... Illustration by Christopher Burdett ... Golarion Day: Death to the Iconics! Thursday, February 24, 2010So we have this book coming out soon called Undead Revisited. A 64-page book that's sort of a spiritual sequel to Classic Horrors Revisited, I suppose, in that it's got ten six-page articles that explore all sorts of scary monsters. But whereas Classic Horrors Revisited focused on frights that come from myth and legend, Undead Revisited focuses more on undead who were mostly created...
Illustration by Christopher Burdett
Golarion Day: Death to the Iconics!
Thursday, February 24, 2010
So we have this book coming out soon called Undead Revisited. A 64-page book that's sort of a spiritual sequel to Classic Horrors Revisited, I suppose, in that it's got ten six-page articles that explore all sorts of scary monsters. But whereas Classic Horrors Revisited focused on frights that come from myth and legend, Undead Revisited focuses more on undead who were mostly created whole cloth for the game. A few in here, like the wight, are certainly from mythology, but most of the undead in this book are things like bodaks, devourers, graveknights, nightshades, and raveners—creatures made up for the game and only very loosely (if at all) inspired by overall stories featuring undead and threats from beyond the grave.
Anyway, when I was ordering art for the book, I decided to have a little fun. Each chapter opens with a half-page illustration, so why not show these horrible undead doing what they were born to do—kill player characters? So for each chapter opener, you get to see some violent undead monster killing off one of our iconics—pictured here, the iconic alchemist Damiel meets his end at the shadowy hands of a shadow.
Of course, there's only ten chapters, and when you count the three most recent additions to the party (the samurai, the ninja, and the gunslinger), we've got over double that in iconics. That DOES mean that only ten of the iconics get offed in this book. So make sure to check out Undead Revisited when it comes out to discover if YOUR favorite iconic bit the dust!
Iconic Love Monday, February 14, 2011For some of us, Valentine's Day is just another day. We go to work, come home, maybe hang out with our significant others a bit or send the kids off to the sitter for a rare night out. For other people, however, Valentine's Day carries more significance, and flat-out demands acknowledgement. They see it as an excuse to truly cut loose, to go all-out with the romance and treat it like a real holiday. ... And then, apparently, there's a third type of person:...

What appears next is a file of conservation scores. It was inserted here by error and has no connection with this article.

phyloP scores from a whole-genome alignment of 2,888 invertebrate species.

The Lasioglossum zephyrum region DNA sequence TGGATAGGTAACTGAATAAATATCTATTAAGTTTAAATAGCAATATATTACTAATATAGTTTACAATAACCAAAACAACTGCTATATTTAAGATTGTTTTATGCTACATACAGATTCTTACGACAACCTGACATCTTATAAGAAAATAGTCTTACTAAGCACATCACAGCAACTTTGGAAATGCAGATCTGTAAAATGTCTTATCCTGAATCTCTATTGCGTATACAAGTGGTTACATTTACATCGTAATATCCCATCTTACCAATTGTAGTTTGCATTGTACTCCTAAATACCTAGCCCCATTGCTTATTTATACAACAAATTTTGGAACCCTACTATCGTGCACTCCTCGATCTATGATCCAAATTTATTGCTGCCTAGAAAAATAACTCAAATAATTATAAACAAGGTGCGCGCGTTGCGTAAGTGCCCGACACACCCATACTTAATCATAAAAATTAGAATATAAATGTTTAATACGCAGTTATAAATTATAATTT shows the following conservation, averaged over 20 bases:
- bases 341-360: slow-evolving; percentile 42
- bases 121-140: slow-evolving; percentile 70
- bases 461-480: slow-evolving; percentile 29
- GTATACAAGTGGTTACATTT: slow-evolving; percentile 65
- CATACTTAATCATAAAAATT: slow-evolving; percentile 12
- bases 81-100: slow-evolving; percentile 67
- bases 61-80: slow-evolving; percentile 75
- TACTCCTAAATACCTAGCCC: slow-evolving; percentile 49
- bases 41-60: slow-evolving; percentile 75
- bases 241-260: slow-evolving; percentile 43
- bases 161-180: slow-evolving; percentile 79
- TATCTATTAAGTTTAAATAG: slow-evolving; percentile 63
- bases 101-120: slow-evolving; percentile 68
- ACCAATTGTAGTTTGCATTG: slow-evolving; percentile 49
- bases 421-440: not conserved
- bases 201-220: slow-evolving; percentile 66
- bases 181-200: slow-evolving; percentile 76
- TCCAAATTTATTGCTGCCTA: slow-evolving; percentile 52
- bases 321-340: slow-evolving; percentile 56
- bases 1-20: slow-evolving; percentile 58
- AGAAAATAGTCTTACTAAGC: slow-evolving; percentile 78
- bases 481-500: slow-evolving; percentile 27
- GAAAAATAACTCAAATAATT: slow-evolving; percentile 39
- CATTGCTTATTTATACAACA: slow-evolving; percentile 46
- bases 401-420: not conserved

Monday, February 14, 2011
For some of us, Valentine's Day is just another day. We go to work, come home, maybe hang out with our significant others a bit or send the kids off to the sitter for a rare night out. For other people, however, Valentine's Day carries more significance, and flat-out demands acknowledgement. They see it as an excuse to truly cut loose, to go all-out with the romance and treat it like a real holiday.
And then, apparently, there's a third type of person: the type for whom Valentine's Day means a chance to go totally insane. Such appears to be the case with Pathfinder Tales author Kevin Andrew Murphy. How else can you explain the fact that he chose the occasion to, without any prompting or warning, write us an entire heroic crown of sonnets immortalizing the iconic characters' backgrounds in prose. (For those of you who've forgotten your 400-level literature classes, a "heroic crown of sonnets" is a specialized form of poetry in which you have 14 sonnets, each linked by their first and last lines, plus a fifteenth which is made up exclusively of the previous sonnets' linking lines, in order. Needless to say, it's incredibly difficult to do well.)
I'd say more, but I'm still processing the whole thing, so I think it's better to just post the sonnets in their entirety. Happy Valentine's Day!
The Fifteen Loves of Golarion
A Heroic Crown of Sonnets for Valentine's Day 2011
by Kevin Andrew Murphy
1. Alain, the Cavalier, "For Love of Glory" I am the one who lives to tell the tale.
The victor is the braggart of his fame,
The first to know the glory of his name
But not the last. The bards now all regale
The common folk with ballads of my deeds,
The battles won by force of my prowess,
The ransomed kings who've bowed to my duress,
And Donahan, the noblest of steeds.
Sometimes I think he is my only friend.
The men I ride with? Those I can replace.
The maids I bed? Each just a pretty face.
Yet Donahan is mine till journey's end.
If he falls first, then part of me is dead.
I've said the words that needed to be said.
2. Alahazra, the Oracle, "For Love of Truth" I've said the words that needed to be said,
For Truth is blind, and I am blind in truth.
My clouded eyes see little but forsooth
My inner eye sees clearly. I have read
The fates of men with but the barest glance.
I know the future as I know the past,
Which seeds will sprout and which of them will last,